In the next few days, you will be seeing some articles about making plans
for 2008. These writings will be focused primarily on setting goals and
improving personally, which is good. But I’d like to slant things a little
differently in this “New Year’s” column by asking the question, “How will
you impact others in the coming year?”
The question was triggered by a woman I encountered as I entered a
convenience store. If she’d had a gun, I’d probably be dead. As I approached
the entrance, she was coming toward the door on her way out. I opened the
door and waited for her to exit. With a huff, she burst through the doorway,
cursed me, and blasted toward her car. Needless to say, I was rather
I asked the wide-eyed young woman behind the checkout counter, “What was
that all about?” She apologized to me for the actions of the huffy customer
who was upset over her bill. The clerk explained that she had been the
recipient of a few chosen expletives from the loose cannon, which flowed
over onto me, the next person the cannon encountered. I happened to be in
the wrong place at the wrong time.
That’s the way life is, though. We may set goals, make plans and have
certain ideas about our attitudes and actions, but the people with whom we
come in contact can impact our lives when we least expect it. Thank
goodness, we usually can shrug-off such influences and move on. Some people,
however, are not as fortunate.
I read where Timothy McVeigh, when sentenced to die for the 1995 bombing
of the Alfred P. Murrah Federal Building that killed 168 people, said he
would be the victor at his death. He bragged, “It’s 168 to one.” Think of
the lives impacted here. Think of the people who can’t shrug-off being in
the wrong place at the wrong time.
I also read about a 33-year-old man confessing to sexually abusing an
11-year-old female victim “hundreds of times” from when she was seven years
old to the present. That’s going to be hard for her to shrug-off.
The point is, we are responsible for one another. Our thoughts and
actions impact others, and their thoughts and actions impact us. Maybe not
to the extent of the situation of Timothy McVeigh or the 33-year-old child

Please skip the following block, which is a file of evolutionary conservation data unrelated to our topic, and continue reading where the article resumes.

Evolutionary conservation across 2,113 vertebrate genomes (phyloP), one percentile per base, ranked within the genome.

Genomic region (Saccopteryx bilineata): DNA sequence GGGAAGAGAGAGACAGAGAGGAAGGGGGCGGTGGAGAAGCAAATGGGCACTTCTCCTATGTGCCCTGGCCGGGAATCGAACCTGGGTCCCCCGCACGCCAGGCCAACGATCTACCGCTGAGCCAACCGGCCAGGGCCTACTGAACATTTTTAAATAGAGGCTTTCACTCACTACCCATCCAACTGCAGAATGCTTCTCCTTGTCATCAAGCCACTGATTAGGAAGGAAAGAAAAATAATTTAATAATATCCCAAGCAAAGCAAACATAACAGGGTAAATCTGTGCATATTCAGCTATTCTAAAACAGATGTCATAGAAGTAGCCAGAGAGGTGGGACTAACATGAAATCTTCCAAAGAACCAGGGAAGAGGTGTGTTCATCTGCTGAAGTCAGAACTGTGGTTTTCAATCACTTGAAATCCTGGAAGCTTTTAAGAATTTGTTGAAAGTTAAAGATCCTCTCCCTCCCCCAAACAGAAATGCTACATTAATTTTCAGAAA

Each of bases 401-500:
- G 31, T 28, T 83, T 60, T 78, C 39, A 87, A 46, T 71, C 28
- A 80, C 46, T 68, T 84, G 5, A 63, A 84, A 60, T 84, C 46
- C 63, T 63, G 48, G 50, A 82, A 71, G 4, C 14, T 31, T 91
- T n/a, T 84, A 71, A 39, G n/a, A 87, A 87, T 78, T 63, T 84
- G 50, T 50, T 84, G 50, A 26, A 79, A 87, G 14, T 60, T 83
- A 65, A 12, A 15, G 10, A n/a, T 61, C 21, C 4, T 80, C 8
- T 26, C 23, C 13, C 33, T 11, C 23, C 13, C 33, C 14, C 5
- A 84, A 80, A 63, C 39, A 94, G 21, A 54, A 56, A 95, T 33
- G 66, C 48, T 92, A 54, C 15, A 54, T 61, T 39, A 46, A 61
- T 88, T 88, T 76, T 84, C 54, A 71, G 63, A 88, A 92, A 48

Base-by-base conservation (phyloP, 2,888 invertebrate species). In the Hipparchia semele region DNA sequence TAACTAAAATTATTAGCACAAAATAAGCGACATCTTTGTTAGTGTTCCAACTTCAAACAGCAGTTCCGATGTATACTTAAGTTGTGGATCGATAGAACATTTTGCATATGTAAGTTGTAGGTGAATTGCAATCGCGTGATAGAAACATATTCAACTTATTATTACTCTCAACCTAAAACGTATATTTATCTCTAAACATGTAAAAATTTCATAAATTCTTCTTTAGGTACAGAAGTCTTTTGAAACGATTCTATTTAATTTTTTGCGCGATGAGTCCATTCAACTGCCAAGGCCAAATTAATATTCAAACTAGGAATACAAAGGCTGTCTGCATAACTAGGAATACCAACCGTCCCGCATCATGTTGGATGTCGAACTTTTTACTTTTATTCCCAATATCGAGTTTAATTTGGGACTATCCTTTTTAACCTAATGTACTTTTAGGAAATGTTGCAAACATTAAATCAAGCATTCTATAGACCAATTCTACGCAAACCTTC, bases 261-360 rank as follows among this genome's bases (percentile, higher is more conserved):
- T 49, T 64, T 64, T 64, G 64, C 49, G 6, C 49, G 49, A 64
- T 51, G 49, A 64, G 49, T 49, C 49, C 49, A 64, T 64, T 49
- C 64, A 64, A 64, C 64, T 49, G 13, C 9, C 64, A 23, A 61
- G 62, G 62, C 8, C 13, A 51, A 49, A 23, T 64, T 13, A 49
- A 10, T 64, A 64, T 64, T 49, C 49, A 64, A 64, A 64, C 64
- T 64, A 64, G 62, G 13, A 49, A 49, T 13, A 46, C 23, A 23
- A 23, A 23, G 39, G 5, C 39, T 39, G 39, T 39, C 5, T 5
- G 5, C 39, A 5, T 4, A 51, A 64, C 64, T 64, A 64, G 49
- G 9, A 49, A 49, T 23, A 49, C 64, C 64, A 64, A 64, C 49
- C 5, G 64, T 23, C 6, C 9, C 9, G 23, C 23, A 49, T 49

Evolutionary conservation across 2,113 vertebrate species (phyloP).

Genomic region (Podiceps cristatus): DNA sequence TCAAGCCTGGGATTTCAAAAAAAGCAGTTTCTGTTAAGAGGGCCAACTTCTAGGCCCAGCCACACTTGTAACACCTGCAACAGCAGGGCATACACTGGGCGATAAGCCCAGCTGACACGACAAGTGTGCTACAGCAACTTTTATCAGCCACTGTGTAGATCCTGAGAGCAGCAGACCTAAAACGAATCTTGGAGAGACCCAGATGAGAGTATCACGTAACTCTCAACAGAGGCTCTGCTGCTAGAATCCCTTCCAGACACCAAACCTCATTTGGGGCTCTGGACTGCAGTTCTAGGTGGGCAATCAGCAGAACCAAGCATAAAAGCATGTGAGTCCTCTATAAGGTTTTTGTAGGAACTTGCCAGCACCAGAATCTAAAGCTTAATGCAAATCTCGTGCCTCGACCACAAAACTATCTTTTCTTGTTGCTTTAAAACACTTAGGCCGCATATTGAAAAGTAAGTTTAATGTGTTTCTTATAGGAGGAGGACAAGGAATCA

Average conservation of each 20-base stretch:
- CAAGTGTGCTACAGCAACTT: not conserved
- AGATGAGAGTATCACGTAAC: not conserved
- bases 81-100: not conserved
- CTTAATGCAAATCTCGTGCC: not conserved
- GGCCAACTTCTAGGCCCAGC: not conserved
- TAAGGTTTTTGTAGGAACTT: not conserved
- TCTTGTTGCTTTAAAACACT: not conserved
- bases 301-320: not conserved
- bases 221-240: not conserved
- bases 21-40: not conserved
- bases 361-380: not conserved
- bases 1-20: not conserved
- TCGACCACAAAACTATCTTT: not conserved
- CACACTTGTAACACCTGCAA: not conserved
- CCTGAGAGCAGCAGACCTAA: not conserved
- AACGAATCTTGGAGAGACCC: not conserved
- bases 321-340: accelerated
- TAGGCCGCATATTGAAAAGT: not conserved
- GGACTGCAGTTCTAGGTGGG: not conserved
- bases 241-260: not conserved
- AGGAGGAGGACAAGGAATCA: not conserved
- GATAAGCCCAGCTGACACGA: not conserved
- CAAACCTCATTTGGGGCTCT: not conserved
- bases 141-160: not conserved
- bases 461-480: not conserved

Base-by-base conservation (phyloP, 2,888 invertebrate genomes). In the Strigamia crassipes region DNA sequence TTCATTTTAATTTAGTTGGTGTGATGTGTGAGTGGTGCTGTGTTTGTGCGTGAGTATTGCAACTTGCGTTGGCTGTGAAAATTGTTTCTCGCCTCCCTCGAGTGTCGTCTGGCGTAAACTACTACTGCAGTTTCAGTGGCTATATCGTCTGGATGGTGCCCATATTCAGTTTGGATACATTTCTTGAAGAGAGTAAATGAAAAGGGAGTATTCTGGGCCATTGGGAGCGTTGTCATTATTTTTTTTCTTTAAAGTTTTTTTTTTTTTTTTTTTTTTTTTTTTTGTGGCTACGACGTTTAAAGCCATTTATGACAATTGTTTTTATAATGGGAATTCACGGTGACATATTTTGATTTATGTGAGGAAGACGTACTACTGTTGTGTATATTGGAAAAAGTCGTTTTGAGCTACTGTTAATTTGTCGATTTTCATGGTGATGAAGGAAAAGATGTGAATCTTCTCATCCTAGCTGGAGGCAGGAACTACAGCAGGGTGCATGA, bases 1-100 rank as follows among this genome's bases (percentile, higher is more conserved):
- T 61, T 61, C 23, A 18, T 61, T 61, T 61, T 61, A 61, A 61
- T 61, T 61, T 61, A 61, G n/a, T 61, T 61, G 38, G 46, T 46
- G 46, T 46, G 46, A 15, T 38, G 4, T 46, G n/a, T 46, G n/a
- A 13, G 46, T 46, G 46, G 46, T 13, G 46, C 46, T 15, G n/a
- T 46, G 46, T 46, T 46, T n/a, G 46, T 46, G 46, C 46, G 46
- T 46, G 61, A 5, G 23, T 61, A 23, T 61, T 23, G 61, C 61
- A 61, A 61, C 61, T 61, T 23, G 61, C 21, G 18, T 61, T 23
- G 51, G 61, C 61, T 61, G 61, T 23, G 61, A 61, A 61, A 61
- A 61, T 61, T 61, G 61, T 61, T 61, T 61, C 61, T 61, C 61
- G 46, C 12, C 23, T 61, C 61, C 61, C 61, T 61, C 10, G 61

abuser, but to some degree, either negatively or positively, we constantly
influence one another – at home, at work and in all of society.
Late one evening in February 1965, a black woman was standing near her
stranded car on the side of an Alabama highway. Soaking wet, trying to
endure a lashing rainstorm, she attempted to flag down someone for help. A
young white man stopped, took her to safety, helped her get a wrecker for
her car and located a taxi to take her to her destination. She was in a
hurry to complete her journey, but thanked the young man and quickly wrote
down his name and address.
A week later, a knock came on the young man’s door. To his surprise, a
giant console color TV was delivered to his home. A special note was
attached, which read: “Thank you so very much for assisting me on the
highway the other night. The rain had drenched not only my clothes but also
my spirits. Then you came along. Because of you, I was able to make it to my
dying husband’s bedside just before he passed away. God bless you for
helping me and unselfishly serving others.” The note was from the wife of
the legendary musician/singer, Nat King Cole.
How will you impact others in 2008?
(c) Carl Mays is an author and speaker at over 3,000 events. To inquire
about his speaking to your group, contact firstname.lastname@example.org or phone
865-436-7478. His books, including A Strategy For Winning, Winning Thoughts,
Anatomy Of A Leader, People of Passion, and Are We Communicating Yet?, are
available in stores, on www.carlmays.com and
other Internet locations.
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